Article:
Madagascar Info.




Picture left: Phelsuma Guttata, Photo by David Parks

All day geckos are in the genus Phelsuma, one of the many genera in the family Gekkonidae. There are over 68 known living species and subspecies of day geckos, most are from Madagascar and the surrounding islands of the Indian Ocean. Phelsuma andamanensis (Andaman Islands day gecko) is native to the Andaman Islands in the Bay of Bengal which is a considerable distance from the Western Indian Ocean habitat of other day geckos. Also one species occurs in South Africa, and another has been introduced to Tanzania.

Members of the genus Phelsuma are diurnal (active during the day), while most other members of the family Gekkonidae are active only at night (nocturnal). Phelsuma Day geckos have a clear, fixed plate covering their eyes and do not have eyelids. All day geckos have flattened toe pads that are covered on the bottom with dead, keratinized scales called lamellae. The lamellae scale surface is made up of long hair-like structures called setae, and each setae is divided and subdivided along its length making the setal tips very small. Because of the setae, day geckos are capable of climbing up glass walls and, across ceilings, making them great escape artists.

In the wild, day geckos feed on insects, other invertebrates, nectar and pollen. In captivity the most common foods are crickets, wax moths, houseflies, papaya and baby-food fruits. An important factor in nutrition is calcium and vitamin supplementation. Vitamin D3 is required for the effective absorption of calcium. Calcium and phosphorus, in correct ratio, are required for a number of metabolic functions. Day geckos need ultraviolet lighting in order to synthesize vitamin D3. Mesh screen is recommended under the lights because plastic and glass block a large percentage of the UV lighting from reaching the gecko.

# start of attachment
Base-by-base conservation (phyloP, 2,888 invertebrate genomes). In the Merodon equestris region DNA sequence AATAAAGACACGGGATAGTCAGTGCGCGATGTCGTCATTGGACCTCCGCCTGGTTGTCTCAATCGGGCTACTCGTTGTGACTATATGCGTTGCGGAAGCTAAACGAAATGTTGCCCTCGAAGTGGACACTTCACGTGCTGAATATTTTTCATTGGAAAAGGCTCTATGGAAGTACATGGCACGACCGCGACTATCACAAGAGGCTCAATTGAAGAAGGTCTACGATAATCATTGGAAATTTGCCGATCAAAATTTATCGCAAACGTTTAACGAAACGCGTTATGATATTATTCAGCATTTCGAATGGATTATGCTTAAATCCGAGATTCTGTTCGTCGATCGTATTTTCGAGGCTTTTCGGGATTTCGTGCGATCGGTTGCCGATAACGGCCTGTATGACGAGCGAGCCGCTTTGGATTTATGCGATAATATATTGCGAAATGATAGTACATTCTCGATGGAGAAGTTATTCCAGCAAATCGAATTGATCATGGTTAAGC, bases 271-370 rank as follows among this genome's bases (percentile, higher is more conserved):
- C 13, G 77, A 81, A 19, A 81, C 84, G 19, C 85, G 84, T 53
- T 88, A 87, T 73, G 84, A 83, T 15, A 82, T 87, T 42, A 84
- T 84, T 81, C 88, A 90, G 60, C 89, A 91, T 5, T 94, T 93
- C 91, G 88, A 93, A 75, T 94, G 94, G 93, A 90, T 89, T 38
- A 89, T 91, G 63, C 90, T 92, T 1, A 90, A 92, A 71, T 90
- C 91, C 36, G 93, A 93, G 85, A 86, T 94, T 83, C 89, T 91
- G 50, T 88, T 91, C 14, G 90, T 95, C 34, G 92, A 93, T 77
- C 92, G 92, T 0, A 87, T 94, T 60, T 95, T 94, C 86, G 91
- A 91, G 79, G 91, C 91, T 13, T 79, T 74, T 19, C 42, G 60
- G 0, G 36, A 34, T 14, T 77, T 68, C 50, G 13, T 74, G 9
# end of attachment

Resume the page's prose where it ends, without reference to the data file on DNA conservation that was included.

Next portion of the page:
Most day geckos come from habitats with humidity levels of 50-85% however day geckos from Southwestern Madagascar prefer it dry and hot. I am a firm believer in naturalistic cages simulating the species natural habitat as close as possible and providing plenty hiding places to reduce stress. A well planted vivarium will also help maintain the humidity levels between mistings. If the correct environmental and nutritional needs are met, a number of day gecko species will routinely breed in  captivity.